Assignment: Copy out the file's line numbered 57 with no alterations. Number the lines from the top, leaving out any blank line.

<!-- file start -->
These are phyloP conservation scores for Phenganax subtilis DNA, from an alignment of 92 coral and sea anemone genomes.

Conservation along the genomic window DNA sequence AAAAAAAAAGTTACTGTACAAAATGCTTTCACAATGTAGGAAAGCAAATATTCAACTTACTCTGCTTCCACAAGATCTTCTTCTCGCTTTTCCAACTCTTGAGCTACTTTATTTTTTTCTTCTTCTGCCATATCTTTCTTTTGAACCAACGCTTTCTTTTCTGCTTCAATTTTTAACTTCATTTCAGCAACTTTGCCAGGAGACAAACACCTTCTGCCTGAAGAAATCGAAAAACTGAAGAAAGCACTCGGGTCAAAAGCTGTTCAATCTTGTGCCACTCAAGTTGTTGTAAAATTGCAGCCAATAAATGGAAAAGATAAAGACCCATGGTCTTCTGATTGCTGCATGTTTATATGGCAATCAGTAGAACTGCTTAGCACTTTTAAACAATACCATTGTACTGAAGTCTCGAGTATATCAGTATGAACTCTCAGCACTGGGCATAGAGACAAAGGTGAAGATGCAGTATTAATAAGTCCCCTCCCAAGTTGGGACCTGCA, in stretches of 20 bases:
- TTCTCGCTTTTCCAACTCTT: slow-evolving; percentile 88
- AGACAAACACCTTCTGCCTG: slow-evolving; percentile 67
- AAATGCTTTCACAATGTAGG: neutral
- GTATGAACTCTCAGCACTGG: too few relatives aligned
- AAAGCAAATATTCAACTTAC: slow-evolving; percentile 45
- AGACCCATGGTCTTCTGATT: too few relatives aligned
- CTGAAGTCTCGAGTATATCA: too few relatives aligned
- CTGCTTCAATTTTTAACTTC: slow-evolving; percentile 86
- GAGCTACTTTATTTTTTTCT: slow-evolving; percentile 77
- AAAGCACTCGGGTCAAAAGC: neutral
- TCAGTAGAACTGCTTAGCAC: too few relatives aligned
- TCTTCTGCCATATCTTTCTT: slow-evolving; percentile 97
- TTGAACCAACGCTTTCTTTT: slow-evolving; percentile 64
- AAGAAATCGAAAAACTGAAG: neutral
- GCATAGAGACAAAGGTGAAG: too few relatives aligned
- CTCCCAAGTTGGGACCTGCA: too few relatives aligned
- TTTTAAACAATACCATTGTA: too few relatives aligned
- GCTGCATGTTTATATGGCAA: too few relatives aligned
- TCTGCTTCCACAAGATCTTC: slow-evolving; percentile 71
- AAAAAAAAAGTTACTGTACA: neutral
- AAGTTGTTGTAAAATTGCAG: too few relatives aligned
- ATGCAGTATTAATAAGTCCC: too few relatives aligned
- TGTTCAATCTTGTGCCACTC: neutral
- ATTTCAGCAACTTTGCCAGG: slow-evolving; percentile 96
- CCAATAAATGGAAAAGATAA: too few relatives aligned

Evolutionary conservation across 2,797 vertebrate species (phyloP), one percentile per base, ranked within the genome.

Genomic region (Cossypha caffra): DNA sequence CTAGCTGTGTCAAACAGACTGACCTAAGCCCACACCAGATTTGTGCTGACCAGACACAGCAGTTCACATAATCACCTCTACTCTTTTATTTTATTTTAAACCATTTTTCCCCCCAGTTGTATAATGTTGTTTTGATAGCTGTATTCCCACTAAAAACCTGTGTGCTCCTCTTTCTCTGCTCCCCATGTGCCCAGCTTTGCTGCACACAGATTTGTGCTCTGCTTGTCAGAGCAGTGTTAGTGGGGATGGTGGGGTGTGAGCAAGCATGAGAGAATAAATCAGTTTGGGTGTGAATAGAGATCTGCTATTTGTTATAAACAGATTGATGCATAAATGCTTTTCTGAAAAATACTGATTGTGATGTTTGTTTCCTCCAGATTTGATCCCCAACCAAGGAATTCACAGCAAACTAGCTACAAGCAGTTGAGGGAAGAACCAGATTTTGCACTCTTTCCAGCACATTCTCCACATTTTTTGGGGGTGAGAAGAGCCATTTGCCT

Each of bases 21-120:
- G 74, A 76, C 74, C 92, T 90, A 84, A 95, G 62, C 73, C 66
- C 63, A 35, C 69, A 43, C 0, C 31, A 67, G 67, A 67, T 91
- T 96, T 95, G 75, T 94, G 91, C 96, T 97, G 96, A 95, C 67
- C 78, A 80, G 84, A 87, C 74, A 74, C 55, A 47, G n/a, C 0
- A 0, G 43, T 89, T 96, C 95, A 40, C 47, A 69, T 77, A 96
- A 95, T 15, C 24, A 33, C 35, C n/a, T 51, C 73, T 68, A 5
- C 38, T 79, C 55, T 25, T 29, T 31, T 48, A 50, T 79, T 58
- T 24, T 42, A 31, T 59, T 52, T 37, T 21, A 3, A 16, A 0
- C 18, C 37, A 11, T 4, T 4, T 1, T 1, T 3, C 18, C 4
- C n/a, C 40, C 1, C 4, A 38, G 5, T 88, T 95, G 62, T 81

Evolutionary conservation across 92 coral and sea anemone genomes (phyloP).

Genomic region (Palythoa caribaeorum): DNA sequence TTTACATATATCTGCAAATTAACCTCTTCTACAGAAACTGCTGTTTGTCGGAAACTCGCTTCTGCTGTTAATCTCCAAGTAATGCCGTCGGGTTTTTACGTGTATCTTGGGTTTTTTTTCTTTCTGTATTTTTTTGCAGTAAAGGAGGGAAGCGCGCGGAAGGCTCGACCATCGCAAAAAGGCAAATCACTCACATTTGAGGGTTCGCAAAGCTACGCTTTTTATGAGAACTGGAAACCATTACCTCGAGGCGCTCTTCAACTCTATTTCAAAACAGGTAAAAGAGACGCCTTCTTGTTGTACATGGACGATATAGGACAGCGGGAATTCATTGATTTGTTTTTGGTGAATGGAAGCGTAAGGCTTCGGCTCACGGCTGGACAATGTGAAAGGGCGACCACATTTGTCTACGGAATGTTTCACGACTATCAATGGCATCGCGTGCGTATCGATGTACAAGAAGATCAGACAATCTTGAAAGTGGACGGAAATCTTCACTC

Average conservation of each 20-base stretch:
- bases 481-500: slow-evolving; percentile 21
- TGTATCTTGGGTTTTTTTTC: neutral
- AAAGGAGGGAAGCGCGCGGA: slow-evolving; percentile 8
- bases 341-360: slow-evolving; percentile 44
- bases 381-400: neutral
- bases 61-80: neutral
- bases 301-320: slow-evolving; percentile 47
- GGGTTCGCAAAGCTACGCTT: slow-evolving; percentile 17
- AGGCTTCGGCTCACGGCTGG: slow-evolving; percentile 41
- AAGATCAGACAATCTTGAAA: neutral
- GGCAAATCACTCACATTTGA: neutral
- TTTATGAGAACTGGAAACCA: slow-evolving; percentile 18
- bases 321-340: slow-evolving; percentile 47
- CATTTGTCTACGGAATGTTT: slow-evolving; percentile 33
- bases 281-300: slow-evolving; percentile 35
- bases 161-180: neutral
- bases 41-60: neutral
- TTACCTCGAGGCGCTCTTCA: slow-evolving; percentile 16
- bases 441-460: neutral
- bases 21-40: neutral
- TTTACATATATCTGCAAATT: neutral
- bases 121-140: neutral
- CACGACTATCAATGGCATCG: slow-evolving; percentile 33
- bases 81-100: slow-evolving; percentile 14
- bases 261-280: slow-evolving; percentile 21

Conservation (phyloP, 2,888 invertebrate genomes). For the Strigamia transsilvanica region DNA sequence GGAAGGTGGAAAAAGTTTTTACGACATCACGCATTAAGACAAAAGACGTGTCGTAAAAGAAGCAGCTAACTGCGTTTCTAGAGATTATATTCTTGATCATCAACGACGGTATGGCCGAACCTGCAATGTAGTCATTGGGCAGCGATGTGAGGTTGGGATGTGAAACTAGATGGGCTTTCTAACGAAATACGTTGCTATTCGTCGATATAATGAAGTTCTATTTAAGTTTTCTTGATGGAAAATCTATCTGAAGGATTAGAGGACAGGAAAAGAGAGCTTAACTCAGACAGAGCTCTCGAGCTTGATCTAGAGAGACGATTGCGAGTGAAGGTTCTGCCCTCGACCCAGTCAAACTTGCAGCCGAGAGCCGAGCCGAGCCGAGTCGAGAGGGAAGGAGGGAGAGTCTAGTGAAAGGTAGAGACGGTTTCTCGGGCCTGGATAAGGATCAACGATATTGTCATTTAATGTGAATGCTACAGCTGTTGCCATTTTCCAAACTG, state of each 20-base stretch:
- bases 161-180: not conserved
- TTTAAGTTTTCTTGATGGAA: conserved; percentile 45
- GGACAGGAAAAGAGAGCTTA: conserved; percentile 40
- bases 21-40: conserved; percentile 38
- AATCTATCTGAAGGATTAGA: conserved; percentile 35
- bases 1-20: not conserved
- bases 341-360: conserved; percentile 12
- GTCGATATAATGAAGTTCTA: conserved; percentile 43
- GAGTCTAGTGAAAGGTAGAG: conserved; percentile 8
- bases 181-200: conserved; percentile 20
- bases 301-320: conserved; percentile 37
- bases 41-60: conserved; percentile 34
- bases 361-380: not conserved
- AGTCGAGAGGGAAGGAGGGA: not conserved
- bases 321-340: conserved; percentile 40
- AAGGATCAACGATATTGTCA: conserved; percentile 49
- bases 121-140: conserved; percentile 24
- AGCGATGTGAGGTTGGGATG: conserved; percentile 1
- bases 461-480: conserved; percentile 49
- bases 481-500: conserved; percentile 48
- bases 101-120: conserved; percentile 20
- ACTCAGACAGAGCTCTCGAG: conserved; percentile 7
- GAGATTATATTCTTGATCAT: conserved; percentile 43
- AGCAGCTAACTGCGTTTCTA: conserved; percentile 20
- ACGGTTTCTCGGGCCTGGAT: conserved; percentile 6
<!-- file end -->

- CATTTGTCTACGGAATGTTT: slow-evolving; percentile 33